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Fussy eating, which tends to surface between the ages of two and six, is usually something kids will grow out of – but what happens when these issues with food extend into adulthood?

Around 80% of the families I see in my clinic and workshops are struggling to increase variety in their children’s diets. However when adults are diagnosed with selective eating disorder, this can be genuinely debilitating as it not only affects the sufferer’s health and wellbeing since they’re not enjoying a varied diet, but it also takes a toll emotionally by making socialising hard and putting a strain on relationships.

Why Causes Food Fussiness?

Difficulties with food in childhood can begin due to a number of factors: oral motor delays, sensory issues, gastrointestinal disturbances, low-muscle tone or food-related anxiety disorders. When no intervention occurs and children aren’t given strategies to deal with these physiological or psychological issues, negative food associations can start to build up and actually get worse with age. For instance, a childhood episode of vomiting or choking could go on to cause a lasting fear of one or more foods.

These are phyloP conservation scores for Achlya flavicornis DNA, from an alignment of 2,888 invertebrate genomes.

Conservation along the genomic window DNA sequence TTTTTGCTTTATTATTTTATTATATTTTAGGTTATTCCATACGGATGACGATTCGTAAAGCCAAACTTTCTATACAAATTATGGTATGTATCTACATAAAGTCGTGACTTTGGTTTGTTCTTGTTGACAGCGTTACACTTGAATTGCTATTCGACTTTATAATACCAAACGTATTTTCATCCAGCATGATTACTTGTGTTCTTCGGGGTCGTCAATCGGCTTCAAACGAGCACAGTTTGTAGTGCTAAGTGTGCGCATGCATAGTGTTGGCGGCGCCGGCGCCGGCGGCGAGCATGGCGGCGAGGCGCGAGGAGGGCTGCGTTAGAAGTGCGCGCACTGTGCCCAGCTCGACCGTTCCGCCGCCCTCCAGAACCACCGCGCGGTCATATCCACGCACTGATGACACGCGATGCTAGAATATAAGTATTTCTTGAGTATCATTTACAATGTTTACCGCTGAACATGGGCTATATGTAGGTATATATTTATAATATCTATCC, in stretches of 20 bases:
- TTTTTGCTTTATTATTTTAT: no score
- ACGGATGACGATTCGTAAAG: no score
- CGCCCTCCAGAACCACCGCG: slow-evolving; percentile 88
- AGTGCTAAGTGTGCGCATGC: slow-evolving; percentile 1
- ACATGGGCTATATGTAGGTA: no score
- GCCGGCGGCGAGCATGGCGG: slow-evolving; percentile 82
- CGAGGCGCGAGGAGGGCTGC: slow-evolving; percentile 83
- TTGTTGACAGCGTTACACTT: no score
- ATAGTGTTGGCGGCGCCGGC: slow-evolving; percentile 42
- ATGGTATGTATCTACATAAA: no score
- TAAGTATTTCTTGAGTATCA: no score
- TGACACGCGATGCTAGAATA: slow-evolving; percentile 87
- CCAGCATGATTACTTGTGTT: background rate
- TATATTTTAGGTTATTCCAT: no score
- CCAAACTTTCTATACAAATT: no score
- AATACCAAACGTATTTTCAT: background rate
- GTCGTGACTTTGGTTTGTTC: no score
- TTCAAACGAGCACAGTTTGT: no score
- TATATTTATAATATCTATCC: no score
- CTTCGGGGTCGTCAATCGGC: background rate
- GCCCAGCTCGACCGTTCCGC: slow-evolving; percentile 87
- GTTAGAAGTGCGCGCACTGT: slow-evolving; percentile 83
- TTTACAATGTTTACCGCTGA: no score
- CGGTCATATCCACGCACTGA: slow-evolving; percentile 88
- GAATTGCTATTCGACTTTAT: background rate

It’s common to find that children who present with fussy eating, often have a parent who is a selective eater. Here are five ways to tell whether you’re a fussy eater and what you can do to improve your diet.

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5 Signs Of An Adult Fussy Eater

1.    They’re in diet denial. Most fussy eaters would argue that they eat a relatively healthy diet – they would probably tell you they’re getting their five portions of vegetables a day when in reality it’s barely one. Chances are they pick the veggies off pizza, they consider potato salad to be healthy and they’re very particular about the way things are cooked.

2.    Don’t share or sit down to eat with others. We all have that friend who doesn’t like to share meals, whether it’s a Chinese, curry or tapas – fussy eaters can’t afford to give any of their limited food choices away. Often fussy eaters don’t really enjoy eating with others for this reason.

3.    They can easily list what they have for breakfast/lunch/dinner every day. Since adult fussy eaters don’t tend to enjoy much variety in their diets they can usually tell you what they had for breakfast last Tuesday – because it’s the same as what they had for breakfast this Tuesday too.